burning carImagine with me the following scenario: You are resting peacefully at your home, when all of a sudden you hear a loud bang.  You rush outside to see what happened, and across the street is a wrecked car with a man trapped inside.  As you approach the car to offer help, it becomes engulfed in flames.  The man is fully conscious, but unable to escape.  You’ve called 911, but it will be 15 minutes before they are able to arrive with a fire truck and the jaws of life.  The man is burning before your eyes with no chance of survival, and you hear his blood curdling cries from within the car: “Shoot me, please!  Shoot me!  Ahhhhhh!!!!!!!!!!!”

You own a gun, and have the means to honor this man’s request.  The choice is yours: Do nothing, and watch this man burn to death in excruciating pain for the next 10 minutes, or get your gun, and shoot the man to hasten his death to avoid the unbearable suffering.  What would you do?

Once you have answered this question, scroll down below for an additional question.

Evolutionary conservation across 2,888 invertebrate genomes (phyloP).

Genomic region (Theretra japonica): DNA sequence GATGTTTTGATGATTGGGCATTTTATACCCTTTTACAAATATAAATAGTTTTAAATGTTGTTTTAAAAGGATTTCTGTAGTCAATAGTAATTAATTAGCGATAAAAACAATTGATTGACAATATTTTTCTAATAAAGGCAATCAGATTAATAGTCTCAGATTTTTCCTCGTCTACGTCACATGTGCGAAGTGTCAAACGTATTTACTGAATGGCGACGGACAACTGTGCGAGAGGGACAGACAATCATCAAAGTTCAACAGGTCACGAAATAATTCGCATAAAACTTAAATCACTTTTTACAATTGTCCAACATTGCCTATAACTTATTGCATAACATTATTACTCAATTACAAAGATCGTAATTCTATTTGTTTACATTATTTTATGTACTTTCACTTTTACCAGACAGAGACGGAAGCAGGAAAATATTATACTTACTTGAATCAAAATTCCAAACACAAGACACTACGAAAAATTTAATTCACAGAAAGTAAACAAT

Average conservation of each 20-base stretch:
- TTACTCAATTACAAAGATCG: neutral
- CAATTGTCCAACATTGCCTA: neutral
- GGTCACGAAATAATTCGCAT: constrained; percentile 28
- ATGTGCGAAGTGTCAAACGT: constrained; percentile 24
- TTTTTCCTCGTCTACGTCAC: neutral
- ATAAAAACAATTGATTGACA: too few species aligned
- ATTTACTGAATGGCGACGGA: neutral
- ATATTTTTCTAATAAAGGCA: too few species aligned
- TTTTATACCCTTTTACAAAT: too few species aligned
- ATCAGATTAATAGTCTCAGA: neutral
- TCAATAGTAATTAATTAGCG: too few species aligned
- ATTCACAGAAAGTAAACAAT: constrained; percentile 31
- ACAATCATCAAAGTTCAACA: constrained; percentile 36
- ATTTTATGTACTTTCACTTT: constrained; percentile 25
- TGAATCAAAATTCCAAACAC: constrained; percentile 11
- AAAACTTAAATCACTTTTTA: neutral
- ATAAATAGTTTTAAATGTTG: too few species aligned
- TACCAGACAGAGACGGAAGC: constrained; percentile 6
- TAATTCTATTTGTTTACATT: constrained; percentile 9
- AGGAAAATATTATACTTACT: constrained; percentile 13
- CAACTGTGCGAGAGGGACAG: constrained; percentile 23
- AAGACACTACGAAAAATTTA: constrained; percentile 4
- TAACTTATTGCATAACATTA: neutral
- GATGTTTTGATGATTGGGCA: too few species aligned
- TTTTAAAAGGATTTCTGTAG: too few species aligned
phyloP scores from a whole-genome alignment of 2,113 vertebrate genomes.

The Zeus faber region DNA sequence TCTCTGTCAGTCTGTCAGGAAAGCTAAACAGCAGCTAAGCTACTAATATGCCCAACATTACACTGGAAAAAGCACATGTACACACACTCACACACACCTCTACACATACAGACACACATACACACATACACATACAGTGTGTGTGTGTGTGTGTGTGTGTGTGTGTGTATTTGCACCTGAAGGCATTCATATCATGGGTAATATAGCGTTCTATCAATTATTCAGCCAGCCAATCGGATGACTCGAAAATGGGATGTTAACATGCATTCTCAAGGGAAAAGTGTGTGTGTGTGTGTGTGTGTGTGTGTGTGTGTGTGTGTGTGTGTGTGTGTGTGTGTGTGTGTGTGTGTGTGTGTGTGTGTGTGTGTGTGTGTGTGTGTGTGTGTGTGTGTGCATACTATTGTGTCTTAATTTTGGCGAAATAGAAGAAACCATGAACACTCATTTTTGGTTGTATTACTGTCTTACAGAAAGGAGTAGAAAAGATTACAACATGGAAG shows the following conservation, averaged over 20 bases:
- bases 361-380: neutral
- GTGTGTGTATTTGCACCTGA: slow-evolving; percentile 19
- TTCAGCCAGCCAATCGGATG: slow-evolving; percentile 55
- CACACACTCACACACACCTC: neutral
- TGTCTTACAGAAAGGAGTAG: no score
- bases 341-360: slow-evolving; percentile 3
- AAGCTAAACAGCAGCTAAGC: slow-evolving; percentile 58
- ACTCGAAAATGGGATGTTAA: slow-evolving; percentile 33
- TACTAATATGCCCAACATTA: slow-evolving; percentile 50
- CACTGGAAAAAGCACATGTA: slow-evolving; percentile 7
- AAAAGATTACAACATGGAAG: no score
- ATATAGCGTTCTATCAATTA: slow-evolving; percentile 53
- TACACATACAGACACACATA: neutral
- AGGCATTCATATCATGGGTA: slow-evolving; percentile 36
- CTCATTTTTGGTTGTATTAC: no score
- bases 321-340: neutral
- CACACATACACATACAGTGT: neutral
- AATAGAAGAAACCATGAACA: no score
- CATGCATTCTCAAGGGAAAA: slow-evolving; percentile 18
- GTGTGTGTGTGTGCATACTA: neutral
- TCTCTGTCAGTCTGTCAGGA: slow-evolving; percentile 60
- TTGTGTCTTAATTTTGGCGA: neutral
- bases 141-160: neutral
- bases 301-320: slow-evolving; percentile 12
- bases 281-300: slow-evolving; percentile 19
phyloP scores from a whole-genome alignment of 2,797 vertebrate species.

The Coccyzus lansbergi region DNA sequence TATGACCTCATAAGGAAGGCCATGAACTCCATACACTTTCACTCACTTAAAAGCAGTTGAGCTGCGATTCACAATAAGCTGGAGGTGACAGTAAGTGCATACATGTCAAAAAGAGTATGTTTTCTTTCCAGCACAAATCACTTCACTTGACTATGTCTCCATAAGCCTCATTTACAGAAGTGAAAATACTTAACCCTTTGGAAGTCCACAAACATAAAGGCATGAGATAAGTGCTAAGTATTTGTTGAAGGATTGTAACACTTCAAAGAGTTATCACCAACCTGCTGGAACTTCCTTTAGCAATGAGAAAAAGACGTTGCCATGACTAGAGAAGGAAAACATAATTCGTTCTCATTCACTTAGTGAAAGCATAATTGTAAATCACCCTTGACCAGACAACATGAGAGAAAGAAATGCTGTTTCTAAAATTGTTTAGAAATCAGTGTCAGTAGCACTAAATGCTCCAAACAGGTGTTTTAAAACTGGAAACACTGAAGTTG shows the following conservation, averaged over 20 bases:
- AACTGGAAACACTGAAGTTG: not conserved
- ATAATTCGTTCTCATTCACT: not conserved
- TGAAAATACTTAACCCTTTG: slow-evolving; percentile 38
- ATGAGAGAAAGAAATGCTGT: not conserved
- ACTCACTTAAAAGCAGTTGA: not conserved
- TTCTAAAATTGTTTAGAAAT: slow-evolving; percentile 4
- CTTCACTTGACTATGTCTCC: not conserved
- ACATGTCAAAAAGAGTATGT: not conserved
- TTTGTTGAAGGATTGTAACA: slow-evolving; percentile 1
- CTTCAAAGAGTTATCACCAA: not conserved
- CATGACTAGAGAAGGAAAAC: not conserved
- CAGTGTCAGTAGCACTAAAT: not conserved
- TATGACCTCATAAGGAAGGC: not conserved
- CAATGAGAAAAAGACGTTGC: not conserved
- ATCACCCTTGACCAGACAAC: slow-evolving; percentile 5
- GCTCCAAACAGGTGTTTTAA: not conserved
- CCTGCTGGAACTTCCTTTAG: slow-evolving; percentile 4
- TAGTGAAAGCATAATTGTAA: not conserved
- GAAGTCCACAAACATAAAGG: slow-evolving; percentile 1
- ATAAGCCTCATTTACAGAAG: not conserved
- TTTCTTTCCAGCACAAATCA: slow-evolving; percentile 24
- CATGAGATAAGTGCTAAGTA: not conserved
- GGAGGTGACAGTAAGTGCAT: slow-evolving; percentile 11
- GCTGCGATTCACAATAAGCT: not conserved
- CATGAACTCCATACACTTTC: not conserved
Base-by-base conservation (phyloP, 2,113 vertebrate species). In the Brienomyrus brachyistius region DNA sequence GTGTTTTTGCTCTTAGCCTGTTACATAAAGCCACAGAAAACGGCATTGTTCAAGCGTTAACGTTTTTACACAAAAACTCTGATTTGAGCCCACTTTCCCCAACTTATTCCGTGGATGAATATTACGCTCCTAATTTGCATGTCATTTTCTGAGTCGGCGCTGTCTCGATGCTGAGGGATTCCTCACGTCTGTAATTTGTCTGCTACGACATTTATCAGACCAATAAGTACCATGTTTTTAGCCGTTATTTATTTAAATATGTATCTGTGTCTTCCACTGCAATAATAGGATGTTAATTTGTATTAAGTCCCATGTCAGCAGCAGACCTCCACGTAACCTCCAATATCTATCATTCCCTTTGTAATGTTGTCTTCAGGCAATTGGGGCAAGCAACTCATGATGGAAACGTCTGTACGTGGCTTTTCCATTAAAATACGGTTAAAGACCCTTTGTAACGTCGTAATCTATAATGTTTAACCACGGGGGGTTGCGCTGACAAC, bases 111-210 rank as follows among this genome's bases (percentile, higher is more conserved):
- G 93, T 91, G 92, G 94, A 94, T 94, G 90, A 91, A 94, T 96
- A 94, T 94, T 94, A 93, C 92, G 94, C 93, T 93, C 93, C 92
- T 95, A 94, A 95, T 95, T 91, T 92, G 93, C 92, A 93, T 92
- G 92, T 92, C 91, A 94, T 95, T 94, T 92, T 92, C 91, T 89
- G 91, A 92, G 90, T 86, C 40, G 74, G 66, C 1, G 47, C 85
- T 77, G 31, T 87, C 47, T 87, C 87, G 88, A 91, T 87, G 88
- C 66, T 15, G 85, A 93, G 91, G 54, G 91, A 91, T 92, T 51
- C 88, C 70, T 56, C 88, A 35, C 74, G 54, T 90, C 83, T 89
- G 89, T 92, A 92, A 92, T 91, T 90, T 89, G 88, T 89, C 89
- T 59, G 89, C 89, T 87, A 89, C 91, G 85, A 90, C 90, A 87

Euthanasia is the practice of actively and purposely killing an individual because they are experiencing some form of unbearable suffering.  Think, for example, of the person with terminal bone cancer whose body is wracked with pain.  If you were to meet such a person, and they requested that you kill them to end their suffering, would you do it?

If you would kill the man in the car, but not the man with cancer, please explain what you see as the morally significant distinction between the two scenarios.  Likewise, if you would not kill the man in the car, but would kill the man with cancer, please explain what you see as the morally significant distinction between the two scenarios.

Advertisements